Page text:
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Belying its pastoral name, Applewood is the kind of school district where the median household income rivals the stock price for good gossip. Though [Ellen Meister] - an advertising copywriter before motherhood struck - began working on her novel long before "Desperate Housewives" drew the correlation between white picket fences and hot sex, her novel has all the requisite potboiler ingredients: infidelity, cat fights, celebrity and rollicking love scenes. (Meister says her husband, a corporate bond analyst, was a bit taken aback by the fervor of the latter; she mustered up the steamy passages believing that no one would ever read them.)
"In most communities, the church is the center of the community. But in Jericho, it's the school," claims Meister, who admits to a few butterflies over reactions to the book at this year's first PTA meeting. (Most people, she says, were "warm and supportive.") One thing the book does is skewer the over-the-top jostling in a hierarchy of volunteers whose fiefdoms are bake sales and sweatshirt fund-raisers. In this social fishbowl, chairing the "right" PTA committee is a matter of, if not life and death, certainly prestige. Aside from the executive committee, Meister guesses that the most sought-after post is the fashion-show committee. "There are a lot of size 2's in this town," she says matter-of-factly.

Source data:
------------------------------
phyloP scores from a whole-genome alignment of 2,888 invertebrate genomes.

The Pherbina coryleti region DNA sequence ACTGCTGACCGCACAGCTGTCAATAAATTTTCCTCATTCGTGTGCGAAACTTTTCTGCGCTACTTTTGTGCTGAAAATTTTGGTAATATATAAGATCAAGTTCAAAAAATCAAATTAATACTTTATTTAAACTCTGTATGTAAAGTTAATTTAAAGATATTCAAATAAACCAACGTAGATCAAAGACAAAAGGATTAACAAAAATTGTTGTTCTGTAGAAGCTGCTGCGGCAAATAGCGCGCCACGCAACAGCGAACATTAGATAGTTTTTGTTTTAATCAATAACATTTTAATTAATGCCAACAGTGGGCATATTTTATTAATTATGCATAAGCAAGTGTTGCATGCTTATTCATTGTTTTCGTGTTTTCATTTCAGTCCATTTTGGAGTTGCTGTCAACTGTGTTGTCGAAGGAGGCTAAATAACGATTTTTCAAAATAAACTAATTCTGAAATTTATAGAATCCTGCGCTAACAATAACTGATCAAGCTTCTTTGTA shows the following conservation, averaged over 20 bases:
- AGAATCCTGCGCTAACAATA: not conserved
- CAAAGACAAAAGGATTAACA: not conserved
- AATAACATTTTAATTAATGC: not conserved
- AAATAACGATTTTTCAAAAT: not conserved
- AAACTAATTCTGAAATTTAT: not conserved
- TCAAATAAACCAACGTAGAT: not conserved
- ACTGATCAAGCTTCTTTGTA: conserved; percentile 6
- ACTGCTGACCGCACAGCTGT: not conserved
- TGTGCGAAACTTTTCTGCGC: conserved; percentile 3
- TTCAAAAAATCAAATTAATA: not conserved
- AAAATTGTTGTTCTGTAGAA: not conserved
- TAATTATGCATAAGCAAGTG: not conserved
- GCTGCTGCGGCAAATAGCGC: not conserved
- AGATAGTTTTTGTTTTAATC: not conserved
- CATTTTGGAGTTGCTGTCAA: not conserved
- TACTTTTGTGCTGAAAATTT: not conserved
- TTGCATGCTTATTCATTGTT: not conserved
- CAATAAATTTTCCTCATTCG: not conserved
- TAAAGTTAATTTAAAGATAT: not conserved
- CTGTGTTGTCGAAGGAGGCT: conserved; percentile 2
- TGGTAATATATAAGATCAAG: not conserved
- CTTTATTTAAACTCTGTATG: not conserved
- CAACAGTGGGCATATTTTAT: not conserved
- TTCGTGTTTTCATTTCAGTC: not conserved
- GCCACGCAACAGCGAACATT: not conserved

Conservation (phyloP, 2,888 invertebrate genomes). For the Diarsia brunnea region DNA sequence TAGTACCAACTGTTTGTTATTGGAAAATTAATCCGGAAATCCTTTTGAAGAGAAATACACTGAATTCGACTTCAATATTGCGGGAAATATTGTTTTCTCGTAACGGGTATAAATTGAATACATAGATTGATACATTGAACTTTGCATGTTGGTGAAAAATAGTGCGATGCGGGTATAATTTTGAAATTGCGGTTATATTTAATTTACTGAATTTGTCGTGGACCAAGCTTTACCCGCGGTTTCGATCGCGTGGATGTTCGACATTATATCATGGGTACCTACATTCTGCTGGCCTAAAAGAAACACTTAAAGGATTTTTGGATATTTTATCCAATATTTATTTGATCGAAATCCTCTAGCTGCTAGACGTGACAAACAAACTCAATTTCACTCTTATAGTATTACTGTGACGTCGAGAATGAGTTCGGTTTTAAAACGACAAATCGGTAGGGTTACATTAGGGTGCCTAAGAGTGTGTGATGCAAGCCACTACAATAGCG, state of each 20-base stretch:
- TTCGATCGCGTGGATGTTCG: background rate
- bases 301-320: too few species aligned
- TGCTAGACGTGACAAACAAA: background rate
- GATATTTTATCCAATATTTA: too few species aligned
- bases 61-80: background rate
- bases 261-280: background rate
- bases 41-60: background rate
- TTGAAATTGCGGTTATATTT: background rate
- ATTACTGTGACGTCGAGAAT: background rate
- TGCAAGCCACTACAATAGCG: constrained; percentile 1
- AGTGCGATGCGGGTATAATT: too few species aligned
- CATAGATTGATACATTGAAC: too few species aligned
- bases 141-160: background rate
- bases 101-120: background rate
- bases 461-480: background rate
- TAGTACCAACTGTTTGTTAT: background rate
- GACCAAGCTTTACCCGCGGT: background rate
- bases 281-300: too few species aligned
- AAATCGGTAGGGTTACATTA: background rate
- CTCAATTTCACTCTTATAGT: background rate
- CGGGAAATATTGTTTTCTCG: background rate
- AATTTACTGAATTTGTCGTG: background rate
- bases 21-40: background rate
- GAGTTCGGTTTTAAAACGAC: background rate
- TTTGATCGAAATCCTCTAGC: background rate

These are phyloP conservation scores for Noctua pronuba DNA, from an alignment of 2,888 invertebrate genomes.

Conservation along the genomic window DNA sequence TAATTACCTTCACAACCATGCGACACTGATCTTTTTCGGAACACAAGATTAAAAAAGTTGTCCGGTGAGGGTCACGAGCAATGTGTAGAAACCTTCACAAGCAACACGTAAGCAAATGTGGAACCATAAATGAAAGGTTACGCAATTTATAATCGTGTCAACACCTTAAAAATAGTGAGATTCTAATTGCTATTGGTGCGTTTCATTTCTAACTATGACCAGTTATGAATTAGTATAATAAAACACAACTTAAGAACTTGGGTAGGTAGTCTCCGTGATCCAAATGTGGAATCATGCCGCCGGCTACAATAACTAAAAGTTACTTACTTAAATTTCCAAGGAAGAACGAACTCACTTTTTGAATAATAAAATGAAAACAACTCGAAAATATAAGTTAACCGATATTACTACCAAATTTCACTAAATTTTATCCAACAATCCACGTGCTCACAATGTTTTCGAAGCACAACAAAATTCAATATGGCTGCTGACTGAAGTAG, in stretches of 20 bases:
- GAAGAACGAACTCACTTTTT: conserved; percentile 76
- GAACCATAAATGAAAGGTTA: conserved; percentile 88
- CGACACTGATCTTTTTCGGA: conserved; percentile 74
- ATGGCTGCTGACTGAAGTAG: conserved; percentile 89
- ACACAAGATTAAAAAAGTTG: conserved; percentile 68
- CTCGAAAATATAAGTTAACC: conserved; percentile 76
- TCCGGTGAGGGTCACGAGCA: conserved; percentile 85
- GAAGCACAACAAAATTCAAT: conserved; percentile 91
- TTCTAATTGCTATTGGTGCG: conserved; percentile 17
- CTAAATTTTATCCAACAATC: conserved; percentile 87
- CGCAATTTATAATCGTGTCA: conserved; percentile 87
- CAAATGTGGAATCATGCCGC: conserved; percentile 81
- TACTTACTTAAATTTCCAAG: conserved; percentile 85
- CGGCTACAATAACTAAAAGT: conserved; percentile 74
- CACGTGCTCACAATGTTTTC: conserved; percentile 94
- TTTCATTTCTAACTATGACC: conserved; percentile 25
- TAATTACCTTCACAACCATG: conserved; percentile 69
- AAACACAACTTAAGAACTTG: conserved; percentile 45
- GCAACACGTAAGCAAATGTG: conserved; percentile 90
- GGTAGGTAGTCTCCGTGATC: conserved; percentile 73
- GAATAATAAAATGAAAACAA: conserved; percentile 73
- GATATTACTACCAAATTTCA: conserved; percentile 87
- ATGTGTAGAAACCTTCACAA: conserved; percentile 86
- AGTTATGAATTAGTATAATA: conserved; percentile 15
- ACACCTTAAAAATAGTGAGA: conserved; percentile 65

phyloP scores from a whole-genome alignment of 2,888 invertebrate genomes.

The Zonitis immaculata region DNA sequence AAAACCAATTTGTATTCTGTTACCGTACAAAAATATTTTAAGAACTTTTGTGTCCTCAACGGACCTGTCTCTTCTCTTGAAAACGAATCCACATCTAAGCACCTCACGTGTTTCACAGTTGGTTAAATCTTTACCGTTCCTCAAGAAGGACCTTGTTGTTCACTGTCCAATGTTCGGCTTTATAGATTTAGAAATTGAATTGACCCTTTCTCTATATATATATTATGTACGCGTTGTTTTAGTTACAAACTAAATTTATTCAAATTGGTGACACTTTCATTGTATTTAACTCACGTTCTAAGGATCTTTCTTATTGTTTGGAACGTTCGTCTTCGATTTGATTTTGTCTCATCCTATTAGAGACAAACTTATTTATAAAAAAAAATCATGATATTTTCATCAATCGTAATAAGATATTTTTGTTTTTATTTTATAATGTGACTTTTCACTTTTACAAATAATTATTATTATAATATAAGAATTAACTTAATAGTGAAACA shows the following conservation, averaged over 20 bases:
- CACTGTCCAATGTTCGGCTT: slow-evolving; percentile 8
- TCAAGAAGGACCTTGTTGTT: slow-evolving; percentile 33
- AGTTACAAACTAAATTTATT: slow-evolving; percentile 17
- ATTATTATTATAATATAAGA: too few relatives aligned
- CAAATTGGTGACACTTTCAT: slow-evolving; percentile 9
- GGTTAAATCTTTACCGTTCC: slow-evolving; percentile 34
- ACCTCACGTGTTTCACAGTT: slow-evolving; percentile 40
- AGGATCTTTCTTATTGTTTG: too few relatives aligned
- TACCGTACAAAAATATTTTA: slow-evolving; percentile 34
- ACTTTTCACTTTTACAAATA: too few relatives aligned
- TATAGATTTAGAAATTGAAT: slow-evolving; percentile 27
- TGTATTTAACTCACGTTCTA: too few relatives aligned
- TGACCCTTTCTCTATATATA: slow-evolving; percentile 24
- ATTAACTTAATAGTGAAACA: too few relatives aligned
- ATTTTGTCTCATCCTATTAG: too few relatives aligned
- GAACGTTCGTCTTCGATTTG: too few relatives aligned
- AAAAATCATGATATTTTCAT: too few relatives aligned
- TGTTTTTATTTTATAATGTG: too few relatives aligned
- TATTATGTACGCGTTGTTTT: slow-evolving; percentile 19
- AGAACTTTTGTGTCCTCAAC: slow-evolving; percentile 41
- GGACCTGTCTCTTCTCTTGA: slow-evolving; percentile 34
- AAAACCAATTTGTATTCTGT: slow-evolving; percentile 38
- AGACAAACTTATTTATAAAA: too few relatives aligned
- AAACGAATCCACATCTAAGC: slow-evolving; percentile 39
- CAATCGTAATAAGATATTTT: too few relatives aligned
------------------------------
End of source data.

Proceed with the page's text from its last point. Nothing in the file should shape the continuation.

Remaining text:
To put the [George Clooney] coup in perspective, Meister recounts a story about shrink-wrapped back-to-school supplies that her sister's PTA sold to parents every September. "Furiously jealous" even as she stalked a Staples store looking for divided notebooks and calculators, Meister wrote a cranky note to her school principal asking why Jericho did not offer a similar perk. Next thing she knew, she was chairing the new school-supply committee.